Women and men are impacted by climate change differently largely to due to their gender roles, they also tend to respond to climate change differently hence the need to take cognisance of gender in response to climate change
FOCUS ON EXTREME EVENTS IN KENYA (DROUGHTS, FLOODS AND LANDSLIDES)
Floods normally occur in Kenya following heavy rainfall which affects lowlands forcing people living in these areas to move to higher grounds. Slum dwellers in towns who have erected informal structures near rivers also bear brunt of floods.
Flooding is a recurrent phenomenon in Kenya taking toll on infrastructure thereby costing the government millions of Shillings in reconstruction. Each year several people are also reported dead or injured.
According to the report, the following are the most vulnerable counties to landslides:
Murang'a, Kirinyaga, Nyeri, parts of Meru, Kisii, Nyamira and Mombasa island
These are areas with annual rainfall of over 1200mm and steep slope
Fig. 1. Kenya County maps showing vulnerability to extreme events
POPULATION DYNAMICS AND THE EXTREME EVENTS IN KENYA
High population growth has been identified in the ministry of special programmes strategic plan as one of the factors that increase vulnerability to disasters
Kenya's population has been on a steady increase. With a bigger % being those of dependants
Kenya's population according to 2009 population and housing census was 38 610 097 up from around 28.7 million in 1999. The population growth rate stands at around 3% /year which essentially means that every year over 1 million people are born.
From the 2009 census report children ( ages 0 to 14) are representing 42.9 % of the total population
In Kenya, the proportion of women who want to space or limit the number of children constantly on the increase
If these women are able to access better family planning services, coupled with reliable sensitization, then the high fertility rate resulting into higher population growth will be substantially reduced hence easing pressure on natural resources and and also securing manageable households include ease of evacuation events in case of emergencies
Table 1: Trends in total fertility rate, in Kenya 1975-2008 Year Total Fertility Rate 1975-78 8.1 1984-88 6.7 1990-92 5.4 1995-97 4.7 2000-02 4.9 2006-08 4.6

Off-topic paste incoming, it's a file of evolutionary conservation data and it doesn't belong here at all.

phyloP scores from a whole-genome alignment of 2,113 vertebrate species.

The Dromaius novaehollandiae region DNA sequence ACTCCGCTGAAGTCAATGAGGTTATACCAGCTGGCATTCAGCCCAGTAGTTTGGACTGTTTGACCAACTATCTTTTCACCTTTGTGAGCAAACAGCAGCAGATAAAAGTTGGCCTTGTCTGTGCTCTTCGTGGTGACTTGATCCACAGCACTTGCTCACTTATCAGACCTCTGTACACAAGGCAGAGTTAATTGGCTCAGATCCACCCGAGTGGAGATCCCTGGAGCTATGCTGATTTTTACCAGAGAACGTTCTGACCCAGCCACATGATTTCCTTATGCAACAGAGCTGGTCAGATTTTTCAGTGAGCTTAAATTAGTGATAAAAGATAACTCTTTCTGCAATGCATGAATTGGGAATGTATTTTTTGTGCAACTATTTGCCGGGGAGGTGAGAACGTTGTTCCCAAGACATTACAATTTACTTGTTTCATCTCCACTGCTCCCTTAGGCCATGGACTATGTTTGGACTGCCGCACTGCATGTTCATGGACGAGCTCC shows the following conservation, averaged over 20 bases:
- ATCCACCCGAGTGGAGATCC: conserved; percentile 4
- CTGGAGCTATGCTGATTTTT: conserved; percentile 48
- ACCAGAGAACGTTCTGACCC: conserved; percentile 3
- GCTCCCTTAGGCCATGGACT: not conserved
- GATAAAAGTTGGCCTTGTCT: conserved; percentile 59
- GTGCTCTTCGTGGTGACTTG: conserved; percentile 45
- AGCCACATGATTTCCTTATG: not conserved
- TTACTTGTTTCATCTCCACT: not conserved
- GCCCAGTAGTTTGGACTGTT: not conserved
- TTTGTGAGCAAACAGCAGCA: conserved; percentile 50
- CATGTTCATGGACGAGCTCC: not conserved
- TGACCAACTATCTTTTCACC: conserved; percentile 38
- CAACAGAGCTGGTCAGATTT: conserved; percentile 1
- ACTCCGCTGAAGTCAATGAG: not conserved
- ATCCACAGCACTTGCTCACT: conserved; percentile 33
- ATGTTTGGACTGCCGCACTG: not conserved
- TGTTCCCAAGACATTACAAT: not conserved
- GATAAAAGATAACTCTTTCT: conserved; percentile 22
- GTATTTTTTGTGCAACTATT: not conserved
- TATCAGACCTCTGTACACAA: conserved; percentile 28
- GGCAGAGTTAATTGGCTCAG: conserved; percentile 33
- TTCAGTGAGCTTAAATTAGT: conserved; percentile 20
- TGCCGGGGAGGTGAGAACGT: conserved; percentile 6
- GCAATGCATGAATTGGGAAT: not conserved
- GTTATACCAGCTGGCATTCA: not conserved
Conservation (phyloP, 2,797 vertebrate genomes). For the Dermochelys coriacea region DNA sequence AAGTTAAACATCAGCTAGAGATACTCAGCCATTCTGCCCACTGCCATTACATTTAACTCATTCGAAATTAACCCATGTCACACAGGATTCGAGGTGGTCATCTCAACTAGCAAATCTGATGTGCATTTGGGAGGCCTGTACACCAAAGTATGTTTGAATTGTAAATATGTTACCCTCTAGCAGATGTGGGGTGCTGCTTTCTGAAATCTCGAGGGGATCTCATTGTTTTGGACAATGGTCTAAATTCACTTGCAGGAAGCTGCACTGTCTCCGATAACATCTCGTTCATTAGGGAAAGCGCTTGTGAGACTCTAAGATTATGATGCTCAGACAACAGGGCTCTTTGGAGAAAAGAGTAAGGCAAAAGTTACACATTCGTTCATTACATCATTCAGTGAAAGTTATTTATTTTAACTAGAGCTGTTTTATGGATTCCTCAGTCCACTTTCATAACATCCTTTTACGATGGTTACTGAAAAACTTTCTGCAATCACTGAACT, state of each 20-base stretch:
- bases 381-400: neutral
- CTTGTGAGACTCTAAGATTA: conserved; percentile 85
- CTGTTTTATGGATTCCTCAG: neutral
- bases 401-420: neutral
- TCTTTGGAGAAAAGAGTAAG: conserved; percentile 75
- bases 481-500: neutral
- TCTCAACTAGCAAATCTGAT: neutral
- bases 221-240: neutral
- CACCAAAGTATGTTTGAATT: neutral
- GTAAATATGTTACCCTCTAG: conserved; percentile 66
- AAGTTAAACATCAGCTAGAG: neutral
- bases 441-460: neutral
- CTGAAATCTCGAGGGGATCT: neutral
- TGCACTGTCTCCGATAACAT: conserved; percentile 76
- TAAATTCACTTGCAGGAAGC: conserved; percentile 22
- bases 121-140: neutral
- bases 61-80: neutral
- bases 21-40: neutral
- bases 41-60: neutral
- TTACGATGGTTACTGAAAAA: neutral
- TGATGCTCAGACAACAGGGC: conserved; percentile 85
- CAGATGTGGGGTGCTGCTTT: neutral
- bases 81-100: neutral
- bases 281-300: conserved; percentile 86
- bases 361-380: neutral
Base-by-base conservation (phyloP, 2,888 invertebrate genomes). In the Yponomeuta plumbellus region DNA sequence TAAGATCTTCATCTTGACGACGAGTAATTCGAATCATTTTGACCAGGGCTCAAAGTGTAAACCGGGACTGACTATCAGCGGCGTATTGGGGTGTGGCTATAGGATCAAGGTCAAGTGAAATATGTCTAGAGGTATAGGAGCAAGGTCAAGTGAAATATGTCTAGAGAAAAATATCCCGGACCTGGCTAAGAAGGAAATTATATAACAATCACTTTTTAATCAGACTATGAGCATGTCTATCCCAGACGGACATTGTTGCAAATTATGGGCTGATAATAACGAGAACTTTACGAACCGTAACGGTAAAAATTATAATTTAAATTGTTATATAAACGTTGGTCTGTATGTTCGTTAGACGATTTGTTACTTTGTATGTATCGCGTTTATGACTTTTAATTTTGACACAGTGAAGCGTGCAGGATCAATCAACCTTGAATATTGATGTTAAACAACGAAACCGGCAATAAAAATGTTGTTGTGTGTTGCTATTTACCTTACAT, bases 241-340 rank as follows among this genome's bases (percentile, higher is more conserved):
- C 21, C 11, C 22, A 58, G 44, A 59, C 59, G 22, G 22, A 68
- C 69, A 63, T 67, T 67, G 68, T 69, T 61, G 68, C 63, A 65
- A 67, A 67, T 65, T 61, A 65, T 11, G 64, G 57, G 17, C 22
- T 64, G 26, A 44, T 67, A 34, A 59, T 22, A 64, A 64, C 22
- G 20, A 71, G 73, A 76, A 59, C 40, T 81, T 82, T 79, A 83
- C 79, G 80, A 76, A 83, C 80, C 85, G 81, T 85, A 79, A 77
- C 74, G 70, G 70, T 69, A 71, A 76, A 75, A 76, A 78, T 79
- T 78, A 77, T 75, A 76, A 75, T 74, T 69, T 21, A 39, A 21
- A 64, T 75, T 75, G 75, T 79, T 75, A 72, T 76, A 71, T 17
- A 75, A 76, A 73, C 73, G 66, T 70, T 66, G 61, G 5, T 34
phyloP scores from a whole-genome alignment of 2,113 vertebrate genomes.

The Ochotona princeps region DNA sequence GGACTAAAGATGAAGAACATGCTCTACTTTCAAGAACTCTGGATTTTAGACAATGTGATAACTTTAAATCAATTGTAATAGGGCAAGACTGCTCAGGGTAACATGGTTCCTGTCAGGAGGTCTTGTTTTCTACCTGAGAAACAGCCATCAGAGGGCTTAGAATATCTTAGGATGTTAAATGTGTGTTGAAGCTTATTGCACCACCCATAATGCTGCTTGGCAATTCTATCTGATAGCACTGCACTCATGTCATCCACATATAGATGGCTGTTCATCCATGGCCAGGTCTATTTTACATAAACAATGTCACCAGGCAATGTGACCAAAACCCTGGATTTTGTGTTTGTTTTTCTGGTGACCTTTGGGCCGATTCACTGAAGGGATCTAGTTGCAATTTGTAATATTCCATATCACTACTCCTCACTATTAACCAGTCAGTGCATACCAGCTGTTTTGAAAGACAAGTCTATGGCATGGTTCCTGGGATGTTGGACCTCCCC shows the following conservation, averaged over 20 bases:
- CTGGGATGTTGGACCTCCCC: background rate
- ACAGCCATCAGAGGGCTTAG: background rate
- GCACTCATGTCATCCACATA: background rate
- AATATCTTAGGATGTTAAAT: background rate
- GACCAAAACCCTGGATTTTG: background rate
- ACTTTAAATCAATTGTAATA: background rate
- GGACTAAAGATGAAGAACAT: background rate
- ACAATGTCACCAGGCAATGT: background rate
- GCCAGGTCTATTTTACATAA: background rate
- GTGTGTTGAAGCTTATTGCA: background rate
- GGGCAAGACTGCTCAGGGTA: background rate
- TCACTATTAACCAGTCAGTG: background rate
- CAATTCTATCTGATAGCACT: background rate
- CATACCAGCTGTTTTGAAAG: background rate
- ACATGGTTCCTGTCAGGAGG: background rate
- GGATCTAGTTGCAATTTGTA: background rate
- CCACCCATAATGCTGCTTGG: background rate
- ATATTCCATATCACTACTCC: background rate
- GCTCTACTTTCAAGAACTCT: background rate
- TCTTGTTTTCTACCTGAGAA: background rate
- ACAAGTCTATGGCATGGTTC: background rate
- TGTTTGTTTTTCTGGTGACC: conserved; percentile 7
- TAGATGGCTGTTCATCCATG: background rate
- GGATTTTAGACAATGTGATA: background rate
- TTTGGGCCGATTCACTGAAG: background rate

Only 24 % of women understands that a woman is most likely to conceive halfway between her menstrual periods. Almost one-third wrongly believe that the fertile period is right after a woman's period has ended, 11% believe that there is no specific fertile period.
Source of Contraception Percentage distribution of users of modern contraceptive methods by source of method Sou rce Percent Distribution to users Government Facilities 57% Private Medical Sources 36 Other Private sources ( e.g. shops) 6 Community Based Distribution Systems < 1
The policy proposes gender issues to be considered right from the initial stage of response to emergencies but only comes clear in mentioning gender consideration in personnel employment, prevention and Monitoring and reporting gender based violence
Other gender considerations are however, not mentioned
It is only male condoms that have been mentioned
Seek to implement comprehensive reproductive health services
There is still a lot of gaps in promoting gender equality and equity in policies both at national and international level particularly in regard to response to climate change and some of the equally significant areas which could help in enhancing adaptive capacity like sustainable population growth
Policy making at national and international level need to mainstream gender into adaptation plans and also promote sustainable population growth through voluntary family planning
Non state actors also need integrate population growth, and gender into their adaptation plans